The Soviet Army and the Communist Party:institutions in conflict.

by Roman Kolkowicz

Purchase Print Copy

 FormatList Price Price
Add to Cart Paperback715 pages $120.00 $96.00 20% Web Discount

An analysis of the conflict of ideas and interests between the two dominant institutions in the Soviet Union--the Communist Party and the military establishment--and its implications for future Soviet policy. Under Stalin, the Party, through an elaborate system of control and indoctrination, dominated the military. The power struggle that followed Stalin's death weakened the control mechanisms and strengthened the military's position. During the past twelve years, the officer corps has been progressively transformed from a group of relatively expendable commanders into a group of technocrats who are becoming increasingly indispensable to the maintenance of highly complex weapon systems. If the Soviet military assumes the more active role in Soviet politics that it is now in a position to take, it will probably emphasize defense needs at the expense of social planning. The military is likely to reappraise policies geared to detente and may well modify or abandon them.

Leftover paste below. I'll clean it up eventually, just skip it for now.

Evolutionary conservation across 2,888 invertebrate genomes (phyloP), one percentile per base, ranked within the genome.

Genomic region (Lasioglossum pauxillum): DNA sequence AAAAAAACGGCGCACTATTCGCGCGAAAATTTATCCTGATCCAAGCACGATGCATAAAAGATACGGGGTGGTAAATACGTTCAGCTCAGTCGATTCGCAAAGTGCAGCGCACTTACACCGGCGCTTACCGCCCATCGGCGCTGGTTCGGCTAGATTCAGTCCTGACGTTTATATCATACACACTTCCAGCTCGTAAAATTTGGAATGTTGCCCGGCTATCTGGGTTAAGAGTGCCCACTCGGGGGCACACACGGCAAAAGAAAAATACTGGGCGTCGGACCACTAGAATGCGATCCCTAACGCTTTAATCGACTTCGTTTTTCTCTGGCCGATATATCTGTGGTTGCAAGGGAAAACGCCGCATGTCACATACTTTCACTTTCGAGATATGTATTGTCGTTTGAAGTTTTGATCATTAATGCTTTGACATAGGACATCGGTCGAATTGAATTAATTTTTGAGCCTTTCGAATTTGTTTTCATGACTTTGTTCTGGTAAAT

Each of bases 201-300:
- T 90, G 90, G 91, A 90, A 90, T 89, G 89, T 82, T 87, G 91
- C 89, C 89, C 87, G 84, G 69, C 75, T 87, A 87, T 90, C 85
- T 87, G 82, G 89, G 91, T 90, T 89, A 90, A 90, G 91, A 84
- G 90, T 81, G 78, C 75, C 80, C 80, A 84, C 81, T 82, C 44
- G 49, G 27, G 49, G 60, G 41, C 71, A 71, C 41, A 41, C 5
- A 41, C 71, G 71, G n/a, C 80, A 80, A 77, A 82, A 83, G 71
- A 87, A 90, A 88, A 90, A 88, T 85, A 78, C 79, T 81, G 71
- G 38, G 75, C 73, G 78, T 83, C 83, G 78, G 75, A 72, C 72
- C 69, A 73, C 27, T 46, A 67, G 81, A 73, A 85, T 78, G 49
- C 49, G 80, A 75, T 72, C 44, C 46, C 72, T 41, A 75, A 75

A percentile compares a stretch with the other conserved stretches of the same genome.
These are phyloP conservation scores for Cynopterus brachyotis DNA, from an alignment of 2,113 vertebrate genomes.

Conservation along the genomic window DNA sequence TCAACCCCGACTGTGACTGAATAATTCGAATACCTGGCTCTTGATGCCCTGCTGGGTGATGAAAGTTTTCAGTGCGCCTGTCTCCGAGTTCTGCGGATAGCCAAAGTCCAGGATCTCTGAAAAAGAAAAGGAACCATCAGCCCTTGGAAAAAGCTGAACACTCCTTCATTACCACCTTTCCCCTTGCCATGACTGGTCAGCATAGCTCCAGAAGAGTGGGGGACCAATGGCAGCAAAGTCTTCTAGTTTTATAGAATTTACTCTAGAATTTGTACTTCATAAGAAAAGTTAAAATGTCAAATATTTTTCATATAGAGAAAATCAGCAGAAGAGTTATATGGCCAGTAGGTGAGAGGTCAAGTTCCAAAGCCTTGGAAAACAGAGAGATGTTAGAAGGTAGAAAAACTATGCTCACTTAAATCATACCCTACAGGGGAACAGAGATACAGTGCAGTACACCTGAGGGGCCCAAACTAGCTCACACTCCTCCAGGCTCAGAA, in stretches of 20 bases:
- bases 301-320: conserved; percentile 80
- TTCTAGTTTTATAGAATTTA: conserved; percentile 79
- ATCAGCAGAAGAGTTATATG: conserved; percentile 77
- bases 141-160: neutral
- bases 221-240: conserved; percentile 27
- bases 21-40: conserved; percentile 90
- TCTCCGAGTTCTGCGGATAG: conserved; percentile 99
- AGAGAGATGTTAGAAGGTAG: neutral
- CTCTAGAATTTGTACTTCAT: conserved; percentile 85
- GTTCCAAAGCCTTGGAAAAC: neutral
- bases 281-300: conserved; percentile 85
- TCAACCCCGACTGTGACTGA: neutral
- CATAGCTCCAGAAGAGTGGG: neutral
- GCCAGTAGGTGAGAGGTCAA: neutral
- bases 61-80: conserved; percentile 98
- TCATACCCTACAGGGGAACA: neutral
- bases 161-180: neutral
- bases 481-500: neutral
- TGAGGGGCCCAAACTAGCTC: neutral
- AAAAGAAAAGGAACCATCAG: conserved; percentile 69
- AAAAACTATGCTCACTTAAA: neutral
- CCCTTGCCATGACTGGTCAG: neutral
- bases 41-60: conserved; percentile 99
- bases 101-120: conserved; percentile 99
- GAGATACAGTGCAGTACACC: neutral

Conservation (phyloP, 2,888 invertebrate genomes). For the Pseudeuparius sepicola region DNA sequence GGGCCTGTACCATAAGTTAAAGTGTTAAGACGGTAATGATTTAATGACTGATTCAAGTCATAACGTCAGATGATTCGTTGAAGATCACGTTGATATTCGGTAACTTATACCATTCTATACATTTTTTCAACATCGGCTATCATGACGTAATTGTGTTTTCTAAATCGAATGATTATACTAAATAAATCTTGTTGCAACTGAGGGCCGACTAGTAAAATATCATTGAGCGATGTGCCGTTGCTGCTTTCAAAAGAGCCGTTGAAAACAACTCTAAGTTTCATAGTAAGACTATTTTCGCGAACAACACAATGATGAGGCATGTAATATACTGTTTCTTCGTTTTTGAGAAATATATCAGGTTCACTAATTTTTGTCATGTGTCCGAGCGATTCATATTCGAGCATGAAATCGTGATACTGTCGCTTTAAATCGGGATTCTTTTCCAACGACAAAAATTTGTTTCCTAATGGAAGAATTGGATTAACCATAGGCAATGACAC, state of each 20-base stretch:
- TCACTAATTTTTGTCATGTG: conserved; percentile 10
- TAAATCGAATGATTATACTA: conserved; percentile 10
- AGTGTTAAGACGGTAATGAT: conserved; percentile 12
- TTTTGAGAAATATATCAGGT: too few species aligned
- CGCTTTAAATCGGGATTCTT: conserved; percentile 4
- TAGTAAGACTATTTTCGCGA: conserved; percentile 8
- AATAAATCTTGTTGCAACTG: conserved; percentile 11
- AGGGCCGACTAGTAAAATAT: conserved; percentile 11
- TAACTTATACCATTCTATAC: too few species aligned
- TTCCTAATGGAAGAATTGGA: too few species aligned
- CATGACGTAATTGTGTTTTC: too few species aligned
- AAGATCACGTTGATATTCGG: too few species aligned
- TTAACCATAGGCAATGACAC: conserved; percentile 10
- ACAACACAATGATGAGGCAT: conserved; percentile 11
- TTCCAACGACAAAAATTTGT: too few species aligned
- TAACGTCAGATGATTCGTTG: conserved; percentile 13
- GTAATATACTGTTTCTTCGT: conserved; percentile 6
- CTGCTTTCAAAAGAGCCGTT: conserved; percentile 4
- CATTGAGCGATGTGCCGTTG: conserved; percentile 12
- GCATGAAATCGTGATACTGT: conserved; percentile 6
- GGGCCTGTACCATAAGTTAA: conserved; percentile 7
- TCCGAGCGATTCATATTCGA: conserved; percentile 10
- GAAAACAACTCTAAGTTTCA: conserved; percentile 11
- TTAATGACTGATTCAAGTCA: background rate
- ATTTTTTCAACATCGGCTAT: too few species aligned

This report is part of the RAND Corporation Report series. The report was a product of the RAND Corporation from 1948 to 1993 that represented the principal publication documenting and transmitting RAND's major research findings and final research.

Our mission to help improve policy and decisionmaking through research and analysis is enabled through our core values of quality and objectivity and our unwavering commitment to the highest level of integrity and ethical behavior. To help ensure our research and analysis are rigorous, objective, and nonpartisan, we subject our research publications to a robust and exacting quality-assurance process; avoid both the appearance and reality of financial and other conflicts of interest through staff training, project screening, and a policy of mandatory disclosure; and pursue transparency in our research engagements through our commitment to the open publication of our research findings and recommendations, disclosure of the source of funding of published research, and policies to ensure intellectual independence. For more information, visit

The RAND Corporation is a nonprofit institution that helps improve policy and decisionmaking through research and analysis. RAND's publications do not necessarily reflect the opinions of its research clients and sponsors.